Norton Rose Fulbright grows with Infineon patent attorney

Norton Rose Fulbright will rely on a mixed team in Germany in future. At the beginning of 2023, the Munich practice will be bolstered by patent attorney Ronak Kalhor-Witzel, with the firm also looking to strengthen its position in view of the UPC. Kalhor-Witzel joins the firm as counsel from the in-house team at Infineon Technologies.

20 December 2022 by Konstanze Richter

From the Munich office of Norton Rose Fulbright, Ronak Kalhor-Witzel will set up the firm's new patent prosecution practice in Germany. ©Andreas Anhalt

Ronak Kalhor-Witzel (41), who is moving to Norton Rose Fulbright in January 2023, began her career at Bardehle Pagenberg in 2012. There, the physicist specialised in electrical engineering in connection with mobile devices, computers and medical technology. Among other things, she managed the portfolio of a major manufacturer of mobile phones and PCs.

In the mixed firm, Kalhor-Witzel was active in both patent prosecution and litigation. She was part of lawyer Johannes Heselberger’s team, which represented Vestel in the infringement dispute against Thomson Licensing. Then, in 2018, Ronak Kalhor-Witzel joined the patent department of Infineon.

Most recently, as director corporate patents, she managed portfolios for MEMS semiconductors and quantum technology in the automotive department.

Ronak Kalhor-Witzel

Norton Rose builds prosecution practice

In her new position, Ronak Kalhor-Witzel’s expertise in electrical engineering and medical technology will strengthen the litigation team, which is currently led by Munich partner Clemens Rübel. She is also expected to set up and lead the firm’s new European patent granting practice.

Stefan Feuerriegel, head of Germany at Norton Rose Fulbright, says, “Ronak Kalhor-Witzel combines extensive experience in all areas of patent law with knowledge in our key sectors, including technology and life sciences & healthcare. She will significantly broaden our service offering, also with the new Unified Patent Court in mind.”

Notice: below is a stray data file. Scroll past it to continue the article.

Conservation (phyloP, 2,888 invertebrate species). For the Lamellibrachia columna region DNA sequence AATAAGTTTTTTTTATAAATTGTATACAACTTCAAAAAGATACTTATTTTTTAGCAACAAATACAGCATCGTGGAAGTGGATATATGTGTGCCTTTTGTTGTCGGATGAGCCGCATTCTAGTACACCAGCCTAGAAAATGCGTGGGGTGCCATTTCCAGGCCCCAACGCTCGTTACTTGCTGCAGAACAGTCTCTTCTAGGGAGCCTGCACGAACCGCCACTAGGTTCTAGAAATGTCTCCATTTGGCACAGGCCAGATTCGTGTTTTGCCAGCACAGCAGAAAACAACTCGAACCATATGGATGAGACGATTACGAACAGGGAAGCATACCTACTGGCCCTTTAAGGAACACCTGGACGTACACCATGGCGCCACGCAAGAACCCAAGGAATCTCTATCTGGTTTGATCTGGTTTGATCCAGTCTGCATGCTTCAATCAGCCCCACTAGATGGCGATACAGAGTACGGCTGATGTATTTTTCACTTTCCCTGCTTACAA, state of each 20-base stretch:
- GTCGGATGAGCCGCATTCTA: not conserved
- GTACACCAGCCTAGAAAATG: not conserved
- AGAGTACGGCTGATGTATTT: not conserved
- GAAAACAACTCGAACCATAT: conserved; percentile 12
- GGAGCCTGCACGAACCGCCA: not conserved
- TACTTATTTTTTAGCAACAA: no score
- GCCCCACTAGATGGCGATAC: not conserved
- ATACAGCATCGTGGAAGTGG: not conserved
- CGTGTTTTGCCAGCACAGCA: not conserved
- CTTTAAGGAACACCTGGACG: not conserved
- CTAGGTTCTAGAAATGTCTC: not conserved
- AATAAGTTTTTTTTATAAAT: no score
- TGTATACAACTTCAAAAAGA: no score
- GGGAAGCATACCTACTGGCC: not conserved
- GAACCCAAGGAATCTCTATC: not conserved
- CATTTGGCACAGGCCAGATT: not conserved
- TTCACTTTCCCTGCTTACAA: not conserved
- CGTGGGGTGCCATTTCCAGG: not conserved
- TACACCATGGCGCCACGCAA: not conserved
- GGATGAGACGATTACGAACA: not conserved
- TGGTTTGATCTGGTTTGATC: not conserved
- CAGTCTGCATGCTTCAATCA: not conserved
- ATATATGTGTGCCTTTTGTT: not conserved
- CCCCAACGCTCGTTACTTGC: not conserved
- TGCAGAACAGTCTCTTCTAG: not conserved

Globally, Norton Rose Fulbright’s patent practice comprises more than 250 patent attorneys and lawyers, according to the firm. In Europe, the firm has patent teams in London and Munich, but these have not included patent attorneys before now. In England, the team comprises five lawyers, including one partner.

Eyes on the UPC

At Norton Rose Fulbright in Germany, so far four lawyers work in patent law, including one partner. Ronak Kalhor-Witzel is the first patent attorney to join the team, with more to follow. With the mixed line-up, the firm is looking to expand its range of services to include patent prosecution. This is especially pertinent with the UPC approaching.

Before now, the German team has litigated in a number of cases, as well as advising on transactions, FTO analyses and employee invention rights. The client list features companies such as Pfizer and Shell. For Clemens Rübel, expanding the practice with a patent attorney in Munich is a logical step in view of the UPC.

He says, “In both telecommunications and medical technology, patent disputes are becoming increasingly global. The new Unified Patent Court, with one of its seats in Munich, will see Europe as a forum grow in importance. So, it makes sense to bolster the office with a renowned expert for these technologies. This is especially since Munich is also home to the European and German Patent Offices, which play a key role in international patent portfolio management.”